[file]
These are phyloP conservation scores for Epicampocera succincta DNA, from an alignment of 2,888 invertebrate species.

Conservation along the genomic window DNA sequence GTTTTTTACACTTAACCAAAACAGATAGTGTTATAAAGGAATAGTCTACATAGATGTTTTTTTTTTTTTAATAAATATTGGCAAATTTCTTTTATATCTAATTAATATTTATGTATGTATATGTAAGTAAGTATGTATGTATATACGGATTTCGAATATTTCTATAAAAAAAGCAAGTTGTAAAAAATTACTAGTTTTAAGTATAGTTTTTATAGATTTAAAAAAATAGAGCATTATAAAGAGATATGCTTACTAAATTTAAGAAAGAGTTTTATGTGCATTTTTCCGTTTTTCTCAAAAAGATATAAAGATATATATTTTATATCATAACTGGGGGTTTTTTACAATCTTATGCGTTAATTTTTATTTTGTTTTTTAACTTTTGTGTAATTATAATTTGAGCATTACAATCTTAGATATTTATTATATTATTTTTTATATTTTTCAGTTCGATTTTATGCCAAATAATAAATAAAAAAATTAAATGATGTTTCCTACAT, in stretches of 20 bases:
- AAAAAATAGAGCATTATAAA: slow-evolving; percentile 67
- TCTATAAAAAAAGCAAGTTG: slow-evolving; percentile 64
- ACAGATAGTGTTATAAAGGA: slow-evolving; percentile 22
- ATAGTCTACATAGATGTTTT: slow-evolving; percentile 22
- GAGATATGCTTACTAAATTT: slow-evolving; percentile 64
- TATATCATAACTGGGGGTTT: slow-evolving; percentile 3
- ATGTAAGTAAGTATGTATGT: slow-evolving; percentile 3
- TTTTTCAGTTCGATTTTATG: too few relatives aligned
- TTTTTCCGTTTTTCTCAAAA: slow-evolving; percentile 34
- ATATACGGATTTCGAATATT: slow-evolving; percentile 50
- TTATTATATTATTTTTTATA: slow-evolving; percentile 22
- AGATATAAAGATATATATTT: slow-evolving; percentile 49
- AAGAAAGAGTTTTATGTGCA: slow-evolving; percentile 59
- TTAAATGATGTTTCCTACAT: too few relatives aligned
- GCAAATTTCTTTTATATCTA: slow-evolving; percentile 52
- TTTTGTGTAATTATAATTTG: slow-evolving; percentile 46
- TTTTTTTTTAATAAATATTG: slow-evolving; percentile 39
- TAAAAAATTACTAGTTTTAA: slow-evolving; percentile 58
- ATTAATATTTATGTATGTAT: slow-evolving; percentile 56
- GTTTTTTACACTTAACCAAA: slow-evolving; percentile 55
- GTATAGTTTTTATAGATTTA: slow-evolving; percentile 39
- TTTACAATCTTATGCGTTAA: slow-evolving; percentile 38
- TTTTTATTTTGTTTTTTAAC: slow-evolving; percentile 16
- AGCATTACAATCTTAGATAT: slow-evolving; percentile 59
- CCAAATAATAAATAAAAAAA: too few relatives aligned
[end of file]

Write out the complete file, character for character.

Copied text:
These are phyloP conservation scores for Epicampocera succincta DNA, from an alignment of 2,888 invertebrate species.

Conservation along the genomic window DNA sequence GTTTTTTACACTTAACCAAAACAGATAGTGTTATAAAGGAATAGTCTACATAGATGTTTTTTTTTTTTTAATAAATATTGGCAAATTTCTTTTATATCTAATTAATATTTATGTATGTATATGTAAGTAAGTATGTATGTATATACGGATTTCGAATATTTCTATAAAAAAAGCAAGTTGTAAAAAATTACTAGTTTTAAGTATAGTTTTTATAGATTTAAAAAAATAGAGCATTATAAAGAGATATGCTTACTAAATTTAAGAAAGAGTTTTATGTGCATTTTTCCGTTTTTCTCAAAAAGATATAAAGATATATATTTTATATCATAACTGGGGGTTTTTTACAATCTTATGCGTTAATTTTTATTTTGTTTTTTAACTTTTGTGTAATTATAATTTGAGCATTACAATCTTAGATATTTATTATATTATTTTTTATATTTTTCAGTTCGATTTTATGCCAAATAATAAATAAAAAAATTAAATGATGTTTCCTACAT, in stretches of 20 bases:
- AAAAAATAGAGCATTATAAA: slow-evolving; percentile 67
- TCTATAAAAAAAGCAAGTTG: slow-evolving; percentile 64
- ACAGATAGTGTTATAAAGGA: slow-evolving; percentile 22
- ATAGTCTACATAGATGTTTT: slow-evolving; percentile 22
- GAGATATGCTTACTAAATTT: slow-evolving; percentile 64
- TATATCATAACTGGGGGTTT: slow-evolving; percentile 3
- ATGTAAGTAAGTATGTATGT: slow-evolving; percentile 3
- TTTTTCAGTTCGATTTTATG: too few relatives aligned
- TTTTTCCGTTTTTCTCAAAA: slow-evolving; percentile 34
- ATATACGGATTTCGAATATT: slow-evolving; percentile 50
- TTATTATATTATTTTTTATA: slow-evolving; percentile 22
- AGATATAAAGATATATATTT: slow-evolving; percentile 49
- AAGAAAGAGTTTTATGTGCA: slow-evolving; percentile 59
- TTAAATGATGTTTCCTACAT: too few relatives aligned
- GCAAATTTCTTTTATATCTA: slow-evolving; percentile 52
- TTTTGTGTAATTATAATTTG: slow-evolving; percentile 46
- TTTTTTTTTAATAAATATTG: slow-evolving; percentile 39
- TAAAAAATTACTAGTTTTAA: slow-evolving; percentile 58
- ATTAATATTTATGTATGTAT: slow-evolving; percentile 56
- GTTTTTTACACTTAACCAAA: slow-evolving; percentile 55
- GTATAGTTTTTATAGATTTA: slow-evolving; percentile 39
- TTTACAATCTTATGCGTTAA: slow-evolving; percentile 38
- TTTTTATTTTGTTTTTTAAC: slow-evolving; percentile 16
- AGCATTACAATCTTAGATAT: slow-evolving; percentile 59
- CCAAATAATAAATAAAAAAA: too few relatives aligned